The researchers also have shown that continuous video streaming can be done using backscatter, he says.
Another startup, Keisarya, Israel-based Wiliot, aims to scale IoT with a battery-free Bluetooth tags that are powered by harvesting RF energy.
Energy Harvesting Drawbacks
Energy harvesting is not without its obstacles. Lucia and Hester both say the main challenge with energy harvesting systems is there isn't always enough energy.
"Our appetite for things we want to have done requires a lot of energy, and it's hard to harvest the amount of energy to do something sophisticated like recognize a face in an image," Hester says. "That would take a good amount of energy, and that's difficult with these battery-free small devices."
Right now, Hester's team is working on figuring out how to make the energy harvester on a mask small enough that it is not burdensome, but also harvests enough energy to capture bio data. "So trying to balance that right now is the main challenge, not just with masks, but building these battery-less devices," Hester says.
This is why intermittent computing techniques are important, adds Lucia. "We provide the illusion … of continuous operations," while making sure things run as efficiently as possible and that the software operates properly.
A key research challenge in intermittent computing is that correctness sometimes comes with some time or energy overhead, because software needs to execute carefully to remain correct even when power fails, Lucia says. "That's the cost you pay for energy harvesting, which comes in a lot of different forms—you can design larger systems with larger energy collectors but they take up more room."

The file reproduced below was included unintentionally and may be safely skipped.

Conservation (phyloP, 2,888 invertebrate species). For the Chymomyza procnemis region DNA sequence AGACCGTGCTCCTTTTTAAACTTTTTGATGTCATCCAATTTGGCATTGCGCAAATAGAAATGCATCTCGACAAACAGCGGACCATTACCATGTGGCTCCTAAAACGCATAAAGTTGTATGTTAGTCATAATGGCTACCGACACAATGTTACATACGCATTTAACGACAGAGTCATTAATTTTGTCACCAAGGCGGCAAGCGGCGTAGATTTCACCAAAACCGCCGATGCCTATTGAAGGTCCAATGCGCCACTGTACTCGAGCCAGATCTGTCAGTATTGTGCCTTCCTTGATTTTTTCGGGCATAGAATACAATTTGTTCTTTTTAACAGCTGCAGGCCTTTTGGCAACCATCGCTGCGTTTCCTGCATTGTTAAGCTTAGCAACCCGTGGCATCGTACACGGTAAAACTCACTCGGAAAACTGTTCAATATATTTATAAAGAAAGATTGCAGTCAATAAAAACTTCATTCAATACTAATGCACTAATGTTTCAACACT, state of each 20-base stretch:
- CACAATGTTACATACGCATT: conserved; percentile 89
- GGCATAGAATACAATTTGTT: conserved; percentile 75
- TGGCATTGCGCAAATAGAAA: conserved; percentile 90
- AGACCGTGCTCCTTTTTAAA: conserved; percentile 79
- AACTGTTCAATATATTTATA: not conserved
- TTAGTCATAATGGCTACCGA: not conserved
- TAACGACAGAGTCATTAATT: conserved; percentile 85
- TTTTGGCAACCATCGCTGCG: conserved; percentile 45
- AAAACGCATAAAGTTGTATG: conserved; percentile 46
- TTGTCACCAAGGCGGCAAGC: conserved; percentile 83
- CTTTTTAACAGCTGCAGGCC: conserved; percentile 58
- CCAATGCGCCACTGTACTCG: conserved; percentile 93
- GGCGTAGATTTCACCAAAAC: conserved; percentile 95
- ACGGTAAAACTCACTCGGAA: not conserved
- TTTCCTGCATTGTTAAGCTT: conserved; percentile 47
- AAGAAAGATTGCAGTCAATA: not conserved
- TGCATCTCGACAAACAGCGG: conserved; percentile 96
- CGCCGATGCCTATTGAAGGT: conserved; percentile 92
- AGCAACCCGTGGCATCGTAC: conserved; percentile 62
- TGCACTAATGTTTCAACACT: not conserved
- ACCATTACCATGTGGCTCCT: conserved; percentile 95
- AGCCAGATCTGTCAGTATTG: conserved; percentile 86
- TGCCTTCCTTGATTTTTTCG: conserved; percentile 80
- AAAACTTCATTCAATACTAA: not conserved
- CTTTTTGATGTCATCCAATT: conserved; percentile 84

He adds, "We're shooting for devices that disappear in the environment and are small. Our work is targeting the low end of energy harvesting devices: cheap, small, yet capable devices."
While energy harvesting is not an inexpensive proposition, Gartner's Brocklehurst says when viewed from a total cost of ownership standpoint, there is savings in operational expenditures beyond the initial capital expenditure/investment.
The FCC Factor
Lucia says their devices use LoRa, which operates in an unlicensed band of spectrum, an ISM band reserved for industrial, scientific, and medical purposes so there are no FCC concerns. LoRa has quite a long range, Lucia says. "Using off-the-shelf chips in a standard configuration, we expect 1km–10km line-of-sight transmission to be possible," or perhaps even longer. "At such long distances, establishing the line of sight is the challenge, of course," he says.